The following story is a preview from an upcoming book about how commercial service contractors can earn “money for nothing” by rethinking the way that they present and deliver the services that they provide their customers.

I am amazed at how often I see service contractors spending extraordinary effort to measure the gross margin of each service call, job, or project to two decimal places while simultaneously making zero effort whatsoever to measure and understand the value of their business in total. Service call gross margin is a very poor proxy measurement for the overall value of the business to its shareholders.

Any financial calculation of investment value is always about the current value of a future stream of income. The more certain and less volatile that future stream of income, the higher the premium that can be paid today to own that future income – i.e. to become a shareholder. For a service contractor, optimizing this value is all about having a large set of somewhat diverse customers that spend predictable amounts of money each year for the maintenance, monitoring, repair, and upfit of their important equipment. It is also about having a sales approach that regularly adds new customers to the portfolio while simultaneously having high customer satisfaction levels so that few customers ever terminate the relationship.

So what questions should you be asking as a shareholder to determine the value of a commercial service contracting business (or any other high value, maintenance or subscription-oriented business)? Here are a few ideas to get you started. Let’s see how you do in answering these:

  • How many customers do you have under an annual or longer maintenance contract?
  • What is the monthly recurring revenue (MRR) or annual recurring revenue (ARR) for the set of customers that have a maintenance contract?
  • What is the total contract value (TCV) of future committed revenue for all customers under contract?
  • What is the annual contract value (ACV) expected to become revenue in the next twelve months?
  • What is the amount of deferred revenue on the balance sheet that reflects payments collected in advance for services to be delivered in the future? What is the ratio of this number to the ACV number above? To the TCV number above? The higher these ratios, the more committed the customers are to your contracts.
  • What is the ratio of planned work revenue (maintenance, inspections, quoted repairs) to unplanned work revenue (emergency or priority service calls where something broke)? The higher this ratio the better the customer service being delivered. Customers do not like unplanned expenses nor the disruptions they represent.
  • How much does it cost in sales and marketing expense to land a new customer (the cost to acquire a customer or CAC)? What is the ratio of that cost to the first year average revenue from a new customer?
  • What is the net revenue churn in the customer base? How much revenue did you get this year from customers that have been with you for over a year relative to the revenue from those customers for the prior year? Minimal churn means your digital wrap is sticky.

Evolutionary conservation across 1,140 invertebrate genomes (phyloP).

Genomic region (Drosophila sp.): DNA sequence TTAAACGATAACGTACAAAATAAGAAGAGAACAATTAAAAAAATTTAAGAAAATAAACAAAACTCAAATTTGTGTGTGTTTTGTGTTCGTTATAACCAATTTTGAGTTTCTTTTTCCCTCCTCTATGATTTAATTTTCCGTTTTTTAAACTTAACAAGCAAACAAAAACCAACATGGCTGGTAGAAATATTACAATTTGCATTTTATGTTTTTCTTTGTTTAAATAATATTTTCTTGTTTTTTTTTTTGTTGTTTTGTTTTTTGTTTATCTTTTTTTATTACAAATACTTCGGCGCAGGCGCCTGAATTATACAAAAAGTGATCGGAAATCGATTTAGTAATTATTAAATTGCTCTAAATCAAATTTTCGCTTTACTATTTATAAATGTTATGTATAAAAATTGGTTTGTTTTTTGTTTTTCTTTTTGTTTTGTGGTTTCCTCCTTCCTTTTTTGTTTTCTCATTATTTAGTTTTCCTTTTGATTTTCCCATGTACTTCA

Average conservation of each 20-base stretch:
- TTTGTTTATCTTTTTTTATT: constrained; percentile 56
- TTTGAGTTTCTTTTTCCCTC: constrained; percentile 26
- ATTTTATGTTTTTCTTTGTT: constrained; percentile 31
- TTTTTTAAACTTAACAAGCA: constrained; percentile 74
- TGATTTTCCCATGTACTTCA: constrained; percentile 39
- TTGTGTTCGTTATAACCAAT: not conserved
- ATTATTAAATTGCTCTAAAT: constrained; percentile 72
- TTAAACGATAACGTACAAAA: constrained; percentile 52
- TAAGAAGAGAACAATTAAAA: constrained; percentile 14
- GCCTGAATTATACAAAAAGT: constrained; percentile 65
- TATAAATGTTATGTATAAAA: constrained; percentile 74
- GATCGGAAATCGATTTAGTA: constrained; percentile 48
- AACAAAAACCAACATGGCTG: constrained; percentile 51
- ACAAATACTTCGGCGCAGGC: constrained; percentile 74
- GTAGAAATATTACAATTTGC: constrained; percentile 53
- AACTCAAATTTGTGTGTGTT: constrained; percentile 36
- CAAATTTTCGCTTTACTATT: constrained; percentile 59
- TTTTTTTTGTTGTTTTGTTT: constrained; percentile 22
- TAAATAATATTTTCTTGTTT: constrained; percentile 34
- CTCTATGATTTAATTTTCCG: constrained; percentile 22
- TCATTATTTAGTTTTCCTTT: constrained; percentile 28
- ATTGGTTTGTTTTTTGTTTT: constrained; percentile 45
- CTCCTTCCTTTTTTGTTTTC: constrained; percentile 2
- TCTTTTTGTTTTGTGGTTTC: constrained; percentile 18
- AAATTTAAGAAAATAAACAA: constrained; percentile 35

• What is your contract renewal rate? What percentage of customers do not renew their maintenance plan when it comes due? How much annual contract revenue on average do these non-renewing customers represent? These numbers represent your gross churn.

All of these questions are directly correlated with the value of a service contracting business (or any subscription-oriented business for that matter), and not one of them deals directly with the question of gross margin for a service call. Service call gross margin is important, but gross margin on contract maintenance, inspections, and planned repairs is actually much more important. No investor will complain about an occasional expense hiccup for unplanned services in the context of a highly predictable stream of high margin, contract service fees. The very nature of unplanned work (it is unplanned!) makes it volatile and not particularly valuable to an investor.

So what is the formula for managing the business toward the highest return for the owners of the business? If service call gross margin is the wrong metric, what are the right metrics? And how can they be measured regularly to assure the business strategy is generating high shareholder returns?

As I indicated above, the basic finance formula for determining the value of an investment is to assess the amount and the risk of future income streams. Of course, predicting the future is tricky business, so it is best to rely on historical trends as a proxy for future performance, along with a healthy dose of common sense. With that in mind, I have developed a simple, easy to remember mantra for service contractors to keep in mind as they consider strategic initiatives to increase the value of the business:

How Many? How Much? How Long?

These three questions underpin the basic value-building fundamentals for almost any business.

Tune in next week for a continuation of this chapter with tactical examples of how to measure “How many? How much? How long?” In the meantime, check out Billy’s previous post on this topic: What’s your company worth?

 

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